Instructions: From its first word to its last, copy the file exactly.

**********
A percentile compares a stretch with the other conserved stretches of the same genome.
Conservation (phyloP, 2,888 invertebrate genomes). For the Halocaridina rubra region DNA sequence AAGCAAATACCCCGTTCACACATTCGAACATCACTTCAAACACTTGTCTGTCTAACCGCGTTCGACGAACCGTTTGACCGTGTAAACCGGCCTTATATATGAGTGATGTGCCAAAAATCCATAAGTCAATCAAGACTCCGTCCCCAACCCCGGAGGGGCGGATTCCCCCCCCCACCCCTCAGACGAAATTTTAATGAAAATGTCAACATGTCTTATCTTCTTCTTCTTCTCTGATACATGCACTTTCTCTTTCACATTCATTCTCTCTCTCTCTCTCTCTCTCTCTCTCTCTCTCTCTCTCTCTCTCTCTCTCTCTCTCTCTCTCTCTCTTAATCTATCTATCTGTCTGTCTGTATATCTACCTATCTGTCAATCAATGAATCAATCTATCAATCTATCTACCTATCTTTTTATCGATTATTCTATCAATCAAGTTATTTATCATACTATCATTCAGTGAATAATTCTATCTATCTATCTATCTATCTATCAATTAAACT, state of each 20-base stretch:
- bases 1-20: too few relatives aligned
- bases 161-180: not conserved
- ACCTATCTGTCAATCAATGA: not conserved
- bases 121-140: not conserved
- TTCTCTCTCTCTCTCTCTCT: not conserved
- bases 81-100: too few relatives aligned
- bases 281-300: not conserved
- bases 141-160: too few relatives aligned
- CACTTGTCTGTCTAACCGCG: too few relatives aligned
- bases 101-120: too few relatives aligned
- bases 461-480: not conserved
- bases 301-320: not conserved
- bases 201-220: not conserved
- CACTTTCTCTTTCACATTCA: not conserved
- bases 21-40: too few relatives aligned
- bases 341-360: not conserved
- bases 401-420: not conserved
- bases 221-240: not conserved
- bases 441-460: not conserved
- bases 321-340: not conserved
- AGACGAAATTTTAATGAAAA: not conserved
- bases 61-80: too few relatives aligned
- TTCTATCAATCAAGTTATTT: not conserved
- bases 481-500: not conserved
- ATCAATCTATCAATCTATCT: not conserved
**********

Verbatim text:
A percentile compares a stretch with the other conserved stretches of the same genome.
Conservation (phyloP, 2,888 invertebrate genomes). For the Halocaridina rubra region DNA sequence AAGCAAATACCCCGTTCACACATTCGAACATCACTTCAAACACTTGTCTGTCTAACCGCGTTCGACGAACCGTTTGACCGTGTAAACCGGCCTTATATATGAGTGATGTGCCAAAAATCCATAAGTCAATCAAGACTCCGTCCCCAACCCCGGAGGGGCGGATTCCCCCCCCCACCCCTCAGACGAAATTTTAATGAAAATGTCAACATGTCTTATCTTCTTCTTCTTCTCTGATACATGCACTTTCTCTTTCACATTCATTCTCTCTCTCTCTCTCTCTCTCTCTCTCTCTCTCTCTCTCTCTCTCTCTCTCTCTCTCTCTCTCTCTCTTAATCTATCTATCTGTCTGTCTGTATATCTACCTATCTGTCAATCAATGAATCAATCTATCAATCTATCTACCTATCTTTTTATCGATTATTCTATCAATCAAGTTATTTATCATACTATCATTCAGTGAATAATTCTATCTATCTATCTATCTATCTATCAATTAAACT, state of each 20-base stretch:
- bases 1-20: too few relatives aligned
- bases 161-180: not conserved
- ACCTATCTGTCAATCAATGA: not conserved
- bases 121-140: not conserved
- TTCTCTCTCTCTCTCTCTCT: not conserved
- bases 81-100: too few relatives aligned
- bases 281-300: not conserved
- bases 141-160: too few relatives aligned
- CACTTGTCTGTCTAACCGCG: too few relatives aligned
- bases 101-120: too few relatives aligned
- bases 461-480: not conserved
- bases 301-320: not conserved
- bases 201-220: not conserved
- CACTTTCTCTTTCACATTCA: not conserved
- bases 21-40: too few relatives aligned
- bases 341-360: not conserved
- bases 401-420: not conserved
- bases 221-240: not conserved
- bases 441-460: not conserved
- bases 321-340: not conserved
- AGACGAAATTTTAATGAAAA: not conserved
- bases 61-80: too few relatives aligned
- TTCTATCAATCAAGTTATTT: not conserved
- bases 481-500: not conserved
- ATCAATCTATCAATCTATCT: not conserved